Even companies with just a single non-callable corporate bond outstanding will often have CDS quote spreads that differ from the bond quote spread. During the 2008 crisis, there were dozens of cases where true arbitrages were available.

You could argue these arbitrages were due to forced selling of bond inventory (a funding premium), aversion to bond trading (looks like a liquidity premium) or depression of CDS spreads due to counterparty risk.

If I want to risk model what may happen in another crisis, I would like a model of where such liquidity/funding spreads might go again. To do that, I can look at history, but first I need to separate a price $V$ out into a "true" price $V_T$ plus liquidity and/or funding components $V_L$ and $V_F$.

Has anybody found reasonable definitions and functional forms of these? If you have, what was the influence of recovery rates on their stability?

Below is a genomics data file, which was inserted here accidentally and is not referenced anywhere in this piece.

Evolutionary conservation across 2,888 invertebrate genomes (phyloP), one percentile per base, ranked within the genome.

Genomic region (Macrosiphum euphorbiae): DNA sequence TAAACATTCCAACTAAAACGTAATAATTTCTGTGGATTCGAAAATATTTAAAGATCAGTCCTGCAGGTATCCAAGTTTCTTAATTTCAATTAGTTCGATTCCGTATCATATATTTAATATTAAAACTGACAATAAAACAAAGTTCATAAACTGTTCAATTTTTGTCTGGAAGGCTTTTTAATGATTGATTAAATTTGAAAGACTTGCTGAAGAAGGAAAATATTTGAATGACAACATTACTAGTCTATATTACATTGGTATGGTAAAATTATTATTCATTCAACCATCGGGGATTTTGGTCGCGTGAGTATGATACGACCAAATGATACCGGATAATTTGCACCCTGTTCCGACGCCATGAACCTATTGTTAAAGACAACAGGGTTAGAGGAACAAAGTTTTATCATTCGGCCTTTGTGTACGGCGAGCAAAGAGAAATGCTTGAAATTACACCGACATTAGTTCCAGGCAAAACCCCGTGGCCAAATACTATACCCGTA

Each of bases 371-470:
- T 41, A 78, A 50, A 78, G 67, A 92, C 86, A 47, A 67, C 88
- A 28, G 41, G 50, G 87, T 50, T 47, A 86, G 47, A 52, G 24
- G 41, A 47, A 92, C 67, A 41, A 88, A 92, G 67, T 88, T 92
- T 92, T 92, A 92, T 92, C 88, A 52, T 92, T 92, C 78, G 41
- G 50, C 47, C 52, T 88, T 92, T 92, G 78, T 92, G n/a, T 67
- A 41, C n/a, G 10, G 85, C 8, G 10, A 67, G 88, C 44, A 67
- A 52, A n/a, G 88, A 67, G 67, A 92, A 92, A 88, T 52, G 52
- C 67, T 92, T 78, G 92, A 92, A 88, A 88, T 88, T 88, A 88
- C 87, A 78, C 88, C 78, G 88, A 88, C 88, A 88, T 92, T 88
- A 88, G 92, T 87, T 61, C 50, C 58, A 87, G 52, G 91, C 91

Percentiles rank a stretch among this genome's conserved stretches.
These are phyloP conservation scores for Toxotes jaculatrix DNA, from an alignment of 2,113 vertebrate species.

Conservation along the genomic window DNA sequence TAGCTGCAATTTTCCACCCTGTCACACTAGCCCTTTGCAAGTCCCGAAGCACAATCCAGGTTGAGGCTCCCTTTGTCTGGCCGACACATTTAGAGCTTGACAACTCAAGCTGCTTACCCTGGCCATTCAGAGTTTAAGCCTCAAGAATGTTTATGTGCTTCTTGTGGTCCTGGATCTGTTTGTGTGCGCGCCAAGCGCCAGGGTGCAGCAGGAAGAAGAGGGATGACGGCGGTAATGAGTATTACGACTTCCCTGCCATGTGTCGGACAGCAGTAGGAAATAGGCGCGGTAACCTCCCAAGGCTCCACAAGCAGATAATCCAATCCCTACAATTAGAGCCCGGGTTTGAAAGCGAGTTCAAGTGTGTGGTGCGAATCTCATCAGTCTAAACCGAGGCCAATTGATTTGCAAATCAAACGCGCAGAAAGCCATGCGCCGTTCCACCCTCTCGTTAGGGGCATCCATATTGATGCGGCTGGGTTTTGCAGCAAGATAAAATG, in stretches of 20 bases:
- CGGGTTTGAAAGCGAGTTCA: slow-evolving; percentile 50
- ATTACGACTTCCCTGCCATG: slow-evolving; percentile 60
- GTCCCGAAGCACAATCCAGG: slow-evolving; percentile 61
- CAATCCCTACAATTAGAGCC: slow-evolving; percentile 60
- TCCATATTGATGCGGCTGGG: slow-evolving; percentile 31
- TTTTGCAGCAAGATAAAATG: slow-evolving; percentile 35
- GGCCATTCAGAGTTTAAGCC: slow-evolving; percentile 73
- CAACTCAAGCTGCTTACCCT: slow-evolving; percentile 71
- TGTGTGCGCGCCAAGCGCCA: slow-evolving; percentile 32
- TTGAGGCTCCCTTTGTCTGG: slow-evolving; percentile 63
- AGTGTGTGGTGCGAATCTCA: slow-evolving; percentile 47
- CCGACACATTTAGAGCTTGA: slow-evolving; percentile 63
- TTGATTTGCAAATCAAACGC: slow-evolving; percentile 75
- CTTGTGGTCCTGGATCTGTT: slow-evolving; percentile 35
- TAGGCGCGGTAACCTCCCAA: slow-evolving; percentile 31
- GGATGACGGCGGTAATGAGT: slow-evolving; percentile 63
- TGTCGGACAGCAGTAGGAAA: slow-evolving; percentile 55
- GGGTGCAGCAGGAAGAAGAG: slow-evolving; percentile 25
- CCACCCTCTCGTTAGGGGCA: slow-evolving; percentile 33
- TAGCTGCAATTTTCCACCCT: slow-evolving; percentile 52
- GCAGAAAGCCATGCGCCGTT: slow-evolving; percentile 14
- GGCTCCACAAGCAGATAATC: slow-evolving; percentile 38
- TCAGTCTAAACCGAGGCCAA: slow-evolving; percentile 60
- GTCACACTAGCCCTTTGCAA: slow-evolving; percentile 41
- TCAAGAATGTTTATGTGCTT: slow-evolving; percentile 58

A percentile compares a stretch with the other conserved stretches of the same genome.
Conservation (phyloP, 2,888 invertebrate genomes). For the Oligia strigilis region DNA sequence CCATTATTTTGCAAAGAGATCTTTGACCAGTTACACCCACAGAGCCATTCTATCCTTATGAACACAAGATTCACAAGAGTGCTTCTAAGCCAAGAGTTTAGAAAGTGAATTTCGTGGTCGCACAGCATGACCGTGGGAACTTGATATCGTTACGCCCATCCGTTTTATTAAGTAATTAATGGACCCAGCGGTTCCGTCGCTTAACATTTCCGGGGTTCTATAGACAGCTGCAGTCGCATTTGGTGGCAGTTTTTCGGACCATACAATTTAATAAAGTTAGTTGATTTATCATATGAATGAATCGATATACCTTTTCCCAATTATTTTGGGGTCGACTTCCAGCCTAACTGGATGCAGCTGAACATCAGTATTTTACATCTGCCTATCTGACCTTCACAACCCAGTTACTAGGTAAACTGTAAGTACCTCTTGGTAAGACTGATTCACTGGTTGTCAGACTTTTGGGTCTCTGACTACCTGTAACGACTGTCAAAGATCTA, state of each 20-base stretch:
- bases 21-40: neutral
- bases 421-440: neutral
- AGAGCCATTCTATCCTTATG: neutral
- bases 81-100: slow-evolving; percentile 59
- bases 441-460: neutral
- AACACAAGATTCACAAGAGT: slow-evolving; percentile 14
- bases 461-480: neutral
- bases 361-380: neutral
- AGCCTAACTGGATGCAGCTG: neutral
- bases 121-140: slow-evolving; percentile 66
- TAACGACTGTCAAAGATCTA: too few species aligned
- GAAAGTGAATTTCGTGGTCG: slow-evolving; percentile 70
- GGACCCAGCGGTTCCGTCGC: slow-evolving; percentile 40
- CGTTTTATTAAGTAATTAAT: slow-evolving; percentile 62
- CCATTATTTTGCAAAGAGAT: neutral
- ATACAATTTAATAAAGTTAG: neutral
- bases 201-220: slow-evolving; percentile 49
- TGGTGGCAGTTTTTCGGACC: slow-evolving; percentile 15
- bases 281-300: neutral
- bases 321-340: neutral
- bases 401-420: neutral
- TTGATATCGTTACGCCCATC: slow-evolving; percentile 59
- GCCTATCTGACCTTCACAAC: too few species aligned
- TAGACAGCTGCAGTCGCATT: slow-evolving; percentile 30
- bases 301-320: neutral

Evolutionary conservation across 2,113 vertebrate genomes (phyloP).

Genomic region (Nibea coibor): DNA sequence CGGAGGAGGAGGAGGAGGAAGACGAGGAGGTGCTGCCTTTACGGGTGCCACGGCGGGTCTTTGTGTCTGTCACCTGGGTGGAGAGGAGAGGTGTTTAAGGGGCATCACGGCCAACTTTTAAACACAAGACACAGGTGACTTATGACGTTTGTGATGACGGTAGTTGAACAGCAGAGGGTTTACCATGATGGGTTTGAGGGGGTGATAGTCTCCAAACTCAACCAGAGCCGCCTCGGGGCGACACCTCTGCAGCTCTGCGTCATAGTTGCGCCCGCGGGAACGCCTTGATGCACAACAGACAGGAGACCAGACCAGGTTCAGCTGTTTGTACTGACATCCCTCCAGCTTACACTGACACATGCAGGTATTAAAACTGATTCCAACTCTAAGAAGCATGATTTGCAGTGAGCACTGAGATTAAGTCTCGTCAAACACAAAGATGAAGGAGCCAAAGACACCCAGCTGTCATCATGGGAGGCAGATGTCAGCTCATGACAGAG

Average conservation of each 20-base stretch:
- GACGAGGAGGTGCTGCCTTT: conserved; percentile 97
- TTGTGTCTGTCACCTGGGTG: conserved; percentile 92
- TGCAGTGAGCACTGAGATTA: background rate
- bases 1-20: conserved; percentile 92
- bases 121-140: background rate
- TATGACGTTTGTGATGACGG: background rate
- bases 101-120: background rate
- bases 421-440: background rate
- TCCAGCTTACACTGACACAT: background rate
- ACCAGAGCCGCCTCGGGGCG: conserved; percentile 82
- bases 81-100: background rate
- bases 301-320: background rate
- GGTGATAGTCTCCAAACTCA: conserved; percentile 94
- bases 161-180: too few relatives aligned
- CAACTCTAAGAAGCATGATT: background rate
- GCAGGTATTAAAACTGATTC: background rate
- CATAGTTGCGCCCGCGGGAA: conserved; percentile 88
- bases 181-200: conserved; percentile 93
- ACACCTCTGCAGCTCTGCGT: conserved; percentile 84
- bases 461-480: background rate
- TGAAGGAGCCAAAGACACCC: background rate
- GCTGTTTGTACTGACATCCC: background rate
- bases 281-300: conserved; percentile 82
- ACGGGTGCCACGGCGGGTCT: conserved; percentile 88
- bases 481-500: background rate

2 Answers 2


I just reviewed the paper Corporate Bond Liquidity Before and After the Onset of the Subprime Crisis by Dick-Nielsen, Feldhütter and Lando. They define a liquidity measure $\lambda$ as a conglomerate of

  • price impact (Amihud) and its variability
  • spread covariance (Roll) and its variability
  • turnover
  • imputed roundtrip cost (Feldhütter)
  • zero trading days

I rather like the last one, since it captures a lot of the ugliness in corporate bond markets.

Having defined $\lambda$, they run some statistics to work out liquidity premia, including setting confidence bands using a "wild cluster bootstrap" which I am going to have study just because of the awesome name.

The question of perceived recovery rates is still outstanding.

  • $\begingroup$ Nice find. I mostly go by Bao et al, but this looks good. $\endgroup$
    – Ryogi
    Commented Dec 3, 2011 at 21:29

The paper by Tavi Ronen is interesting in its analysis of the liquidity and price discovery.

As I pointed out above a simple measure is the one by Boa et al in their

  • "Illiquidity of corporate bonds" (see link in my comment to Brian's answer)

For a very different take on what being illiquid means, the paper by Rossi is very interesting

Even if it is not clear from the title, the gist of it is that from the low liquidity something can inferred about the value of the current misplacing in corporate bonds (simply put, the trading costs are larger than the mispricings).


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